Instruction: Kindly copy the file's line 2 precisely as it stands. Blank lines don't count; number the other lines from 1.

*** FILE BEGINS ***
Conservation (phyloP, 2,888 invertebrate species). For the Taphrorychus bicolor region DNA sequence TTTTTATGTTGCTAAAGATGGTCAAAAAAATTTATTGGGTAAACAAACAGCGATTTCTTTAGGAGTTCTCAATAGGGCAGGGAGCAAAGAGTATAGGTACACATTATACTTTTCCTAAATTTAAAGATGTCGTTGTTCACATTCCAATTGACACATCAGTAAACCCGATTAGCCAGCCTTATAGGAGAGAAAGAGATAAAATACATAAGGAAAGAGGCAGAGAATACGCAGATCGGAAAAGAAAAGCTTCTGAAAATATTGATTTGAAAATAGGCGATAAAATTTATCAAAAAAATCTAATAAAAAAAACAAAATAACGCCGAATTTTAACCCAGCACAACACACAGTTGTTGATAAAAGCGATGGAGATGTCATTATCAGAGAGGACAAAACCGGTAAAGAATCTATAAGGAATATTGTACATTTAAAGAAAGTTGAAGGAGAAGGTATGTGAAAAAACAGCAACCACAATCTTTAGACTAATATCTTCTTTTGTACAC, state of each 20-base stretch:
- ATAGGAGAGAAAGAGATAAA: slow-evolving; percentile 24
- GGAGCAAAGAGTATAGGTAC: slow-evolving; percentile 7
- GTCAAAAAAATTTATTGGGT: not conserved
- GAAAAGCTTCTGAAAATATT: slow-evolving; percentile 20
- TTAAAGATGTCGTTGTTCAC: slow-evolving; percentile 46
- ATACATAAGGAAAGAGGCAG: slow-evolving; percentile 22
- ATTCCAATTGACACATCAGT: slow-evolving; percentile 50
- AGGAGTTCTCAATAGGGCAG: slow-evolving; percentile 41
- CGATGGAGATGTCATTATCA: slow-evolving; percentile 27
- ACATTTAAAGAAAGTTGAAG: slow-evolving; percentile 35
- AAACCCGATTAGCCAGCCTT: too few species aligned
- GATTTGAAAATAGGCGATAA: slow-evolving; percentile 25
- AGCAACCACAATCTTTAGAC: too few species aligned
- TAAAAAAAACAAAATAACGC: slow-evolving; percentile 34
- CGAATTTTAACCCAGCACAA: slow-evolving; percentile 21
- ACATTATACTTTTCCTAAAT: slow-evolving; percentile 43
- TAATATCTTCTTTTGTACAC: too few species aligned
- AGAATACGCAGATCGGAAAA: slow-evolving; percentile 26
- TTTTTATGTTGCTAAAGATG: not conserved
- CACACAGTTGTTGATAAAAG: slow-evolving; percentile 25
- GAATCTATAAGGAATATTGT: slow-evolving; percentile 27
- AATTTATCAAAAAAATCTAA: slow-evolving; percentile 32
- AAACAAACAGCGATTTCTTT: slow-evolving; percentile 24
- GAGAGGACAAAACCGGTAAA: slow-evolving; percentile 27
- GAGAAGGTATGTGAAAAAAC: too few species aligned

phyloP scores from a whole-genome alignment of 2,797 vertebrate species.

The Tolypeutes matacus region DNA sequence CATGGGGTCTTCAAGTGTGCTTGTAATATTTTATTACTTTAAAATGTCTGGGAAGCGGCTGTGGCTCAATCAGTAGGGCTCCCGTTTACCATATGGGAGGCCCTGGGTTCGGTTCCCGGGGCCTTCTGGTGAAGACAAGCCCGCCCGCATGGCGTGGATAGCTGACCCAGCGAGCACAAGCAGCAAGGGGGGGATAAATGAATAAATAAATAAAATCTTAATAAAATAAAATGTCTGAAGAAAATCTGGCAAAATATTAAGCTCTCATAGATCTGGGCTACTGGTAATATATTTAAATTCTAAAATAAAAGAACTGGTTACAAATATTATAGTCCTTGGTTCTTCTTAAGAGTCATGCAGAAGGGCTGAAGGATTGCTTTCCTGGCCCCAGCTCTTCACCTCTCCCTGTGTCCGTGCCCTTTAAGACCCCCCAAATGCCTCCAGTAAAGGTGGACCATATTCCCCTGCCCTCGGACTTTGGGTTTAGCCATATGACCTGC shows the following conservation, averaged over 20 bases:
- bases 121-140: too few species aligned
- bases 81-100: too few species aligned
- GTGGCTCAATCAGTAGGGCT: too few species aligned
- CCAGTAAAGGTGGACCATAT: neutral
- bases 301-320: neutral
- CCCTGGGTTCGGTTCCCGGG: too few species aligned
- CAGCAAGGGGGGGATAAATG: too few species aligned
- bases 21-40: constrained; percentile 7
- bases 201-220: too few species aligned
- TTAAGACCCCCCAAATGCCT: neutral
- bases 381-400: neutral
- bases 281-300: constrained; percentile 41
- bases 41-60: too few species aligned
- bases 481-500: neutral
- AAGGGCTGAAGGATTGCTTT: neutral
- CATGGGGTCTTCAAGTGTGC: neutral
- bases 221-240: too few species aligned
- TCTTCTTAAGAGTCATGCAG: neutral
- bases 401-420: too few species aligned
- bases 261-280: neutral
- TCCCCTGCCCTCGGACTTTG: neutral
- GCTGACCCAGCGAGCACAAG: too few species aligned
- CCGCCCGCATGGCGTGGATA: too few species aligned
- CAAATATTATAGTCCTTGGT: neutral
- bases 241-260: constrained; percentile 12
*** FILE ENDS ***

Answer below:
- ATAGGAGAGAAAGAGATAAA: slow-evolving; percentile 24